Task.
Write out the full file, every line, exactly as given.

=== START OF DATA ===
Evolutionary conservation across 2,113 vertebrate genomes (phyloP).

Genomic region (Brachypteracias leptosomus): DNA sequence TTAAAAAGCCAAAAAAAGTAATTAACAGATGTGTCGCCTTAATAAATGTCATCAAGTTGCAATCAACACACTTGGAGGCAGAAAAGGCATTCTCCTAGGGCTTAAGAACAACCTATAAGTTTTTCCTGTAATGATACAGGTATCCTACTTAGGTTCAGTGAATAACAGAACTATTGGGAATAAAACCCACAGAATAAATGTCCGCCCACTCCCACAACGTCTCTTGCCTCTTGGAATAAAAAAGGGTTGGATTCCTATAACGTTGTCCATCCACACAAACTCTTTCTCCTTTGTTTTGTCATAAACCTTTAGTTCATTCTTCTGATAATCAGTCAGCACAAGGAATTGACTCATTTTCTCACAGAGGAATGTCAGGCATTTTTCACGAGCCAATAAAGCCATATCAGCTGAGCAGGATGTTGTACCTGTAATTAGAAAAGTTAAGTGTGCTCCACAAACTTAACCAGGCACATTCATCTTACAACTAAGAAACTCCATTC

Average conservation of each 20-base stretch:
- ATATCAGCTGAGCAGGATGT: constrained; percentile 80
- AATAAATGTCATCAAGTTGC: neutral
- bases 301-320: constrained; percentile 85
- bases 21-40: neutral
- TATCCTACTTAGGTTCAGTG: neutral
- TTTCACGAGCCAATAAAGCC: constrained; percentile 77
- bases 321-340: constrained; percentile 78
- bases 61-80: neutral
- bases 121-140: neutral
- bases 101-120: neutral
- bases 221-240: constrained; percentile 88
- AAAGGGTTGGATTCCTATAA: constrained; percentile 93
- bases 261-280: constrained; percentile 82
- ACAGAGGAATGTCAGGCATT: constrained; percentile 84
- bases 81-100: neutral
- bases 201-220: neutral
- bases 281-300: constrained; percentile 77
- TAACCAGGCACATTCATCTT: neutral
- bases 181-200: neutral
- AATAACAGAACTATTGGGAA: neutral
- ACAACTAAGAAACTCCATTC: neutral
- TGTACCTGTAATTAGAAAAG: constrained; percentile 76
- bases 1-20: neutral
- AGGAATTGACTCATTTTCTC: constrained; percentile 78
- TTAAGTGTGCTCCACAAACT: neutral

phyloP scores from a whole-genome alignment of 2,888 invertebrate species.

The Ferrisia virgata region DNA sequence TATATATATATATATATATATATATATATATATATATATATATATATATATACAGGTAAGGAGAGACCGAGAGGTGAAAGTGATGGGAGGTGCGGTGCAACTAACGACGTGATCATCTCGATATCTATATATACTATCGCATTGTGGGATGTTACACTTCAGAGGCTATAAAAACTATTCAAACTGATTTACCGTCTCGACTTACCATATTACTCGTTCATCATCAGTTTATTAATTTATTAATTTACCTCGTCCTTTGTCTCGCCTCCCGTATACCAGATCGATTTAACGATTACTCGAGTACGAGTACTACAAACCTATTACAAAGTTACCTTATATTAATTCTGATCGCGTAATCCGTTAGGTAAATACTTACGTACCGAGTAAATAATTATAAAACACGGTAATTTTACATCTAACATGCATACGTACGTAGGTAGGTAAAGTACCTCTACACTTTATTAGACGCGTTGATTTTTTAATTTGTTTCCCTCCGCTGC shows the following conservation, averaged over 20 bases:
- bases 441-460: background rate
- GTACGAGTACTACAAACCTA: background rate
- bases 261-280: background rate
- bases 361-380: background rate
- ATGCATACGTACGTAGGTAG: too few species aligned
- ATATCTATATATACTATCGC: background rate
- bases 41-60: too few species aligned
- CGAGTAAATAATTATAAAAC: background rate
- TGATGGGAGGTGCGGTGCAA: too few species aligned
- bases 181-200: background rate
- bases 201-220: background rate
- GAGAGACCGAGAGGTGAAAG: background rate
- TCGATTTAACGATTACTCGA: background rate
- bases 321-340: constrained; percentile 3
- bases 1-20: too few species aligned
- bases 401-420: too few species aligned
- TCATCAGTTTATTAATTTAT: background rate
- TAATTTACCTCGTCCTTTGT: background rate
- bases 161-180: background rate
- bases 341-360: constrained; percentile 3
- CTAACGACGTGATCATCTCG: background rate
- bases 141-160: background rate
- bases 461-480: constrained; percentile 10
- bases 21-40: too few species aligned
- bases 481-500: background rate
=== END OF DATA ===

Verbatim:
Evolutionary conservation across 2,113 vertebrate genomes (phyloP).

Genomic region (Brachypteracias leptosomus): DNA sequence TTAAAAAGCCAAAAAAAGTAATTAACAGATGTGTCGCCTTAATAAATGTCATCAAGTTGCAATCAACACACTTGGAGGCAGAAAAGGCATTCTCCTAGGGCTTAAGAACAACCTATAAGTTTTTCCTGTAATGATACAGGTATCCTACTTAGGTTCAGTGAATAACAGAACTATTGGGAATAAAACCCACAGAATAAATGTCCGCCCACTCCCACAACGTCTCTTGCCTCTTGGAATAAAAAAGGGTTGGATTCCTATAACGTTGTCCATCCACACAAACTCTTTCTCCTTTGTTTTGTCATAAACCTTTAGTTCATTCTTCTGATAATCAGTCAGCACAAGGAATTGACTCATTTTCTCACAGAGGAATGTCAGGCATTTTTCACGAGCCAATAAAGCCATATCAGCTGAGCAGGATGTTGTACCTGTAATTAGAAAAGTTAAGTGTGCTCCACAAACTTAACCAGGCACATTCATCTTACAACTAAGAAACTCCATTC

Average conservation of each 20-base stretch:
- ATATCAGCTGAGCAGGATGT: constrained; percentile 80
- AATAAATGTCATCAAGTTGC: neutral
- bases 301-320: constrained; percentile 85
- bases 21-40: neutral
- TATCCTACTTAGGTTCAGTG: neutral
- TTTCACGAGCCAATAAAGCC: constrained; percentile 77
- bases 321-340: constrained; percentile 78
- bases 61-80: neutral
- bases 121-140: neutral
- bases 101-120: neutral
- bases 221-240: constrained; percentile 88
- AAAGGGTTGGATTCCTATAA: constrained; percentile 93
- bases 261-280: constrained; percentile 82
- ACAGAGGAATGTCAGGCATT: constrained; percentile 84
- bases 81-100: neutral
- bases 201-220: neutral
- bases 281-300: constrained; percentile 77
- TAACCAGGCACATTCATCTT: neutral
- bases 181-200: neutral
- AATAACAGAACTATTGGGAA: neutral
- ACAACTAAGAAACTCCATTC: neutral
- TGTACCTGTAATTAGAAAAG: constrained; percentile 76
- bases 1-20: neutral
- AGGAATTGACTCATTTTCTC: constrained; percentile 78
- TTAAGTGTGCTCCACAAACT: neutral

phyloP scores from a whole-genome alignment of 2,888 invertebrate species.

The Ferrisia virgata region DNA sequence TATATATATATATATATATATATATATATATATATATATATATATATATATACAGGTAAGGAGAGACCGAGAGGTGAAAGTGATGGGAGGTGCGGTGCAACTAACGACGTGATCATCTCGATATCTATATATACTATCGCATTGTGGGATGTTACACTTCAGAGGCTATAAAAACTATTCAAACTGATTTACCGTCTCGACTTACCATATTACTCGTTCATCATCAGTTTATTAATTTATTAATTTACCTCGTCCTTTGTCTCGCCTCCCGTATACCAGATCGATTTAACGATTACTCGAGTACGAGTACTACAAACCTATTACAAAGTTACCTTATATTAATTCTGATCGCGTAATCCGTTAGGTAAATACTTACGTACCGAGTAAATAATTATAAAACACGGTAATTTTACATCTAACATGCATACGTACGTAGGTAGGTAAAGTACCTCTACACTTTATTAGACGCGTTGATTTTTTAATTTGTTTCCCTCCGCTGC shows the following conservation, averaged over 20 bases:
- bases 441-460: background rate
- GTACGAGTACTACAAACCTA: background rate
- bases 261-280: background rate
- bases 361-380: background rate
- ATGCATACGTACGTAGGTAG: too few species aligned
- ATATCTATATATACTATCGC: background rate
- bases 41-60: too few species aligned
- CGAGTAAATAATTATAAAAC: background rate
- TGATGGGAGGTGCGGTGCAA: too few species aligned
- bases 181-200: background rate
- bases 201-220: background rate
- GAGAGACCGAGAGGTGAAAG: background rate
- TCGATTTAACGATTACTCGA: background rate
- bases 321-340: constrained; percentile 3
- bases 1-20: too few species aligned
- bases 401-420: too few species aligned
- TCATCAGTTTATTAATTTAT: background rate
- TAATTTACCTCGTCCTTTGT: background rate
- bases 161-180: background rate
- bases 341-360: constrained; percentile 3
- CTAACGACGTGATCATCTCG: background rate
- bases 141-160: background rate
- bases 461-480: constrained; percentile 10
- bases 21-40: too few species aligned
- bases 481-500: background rate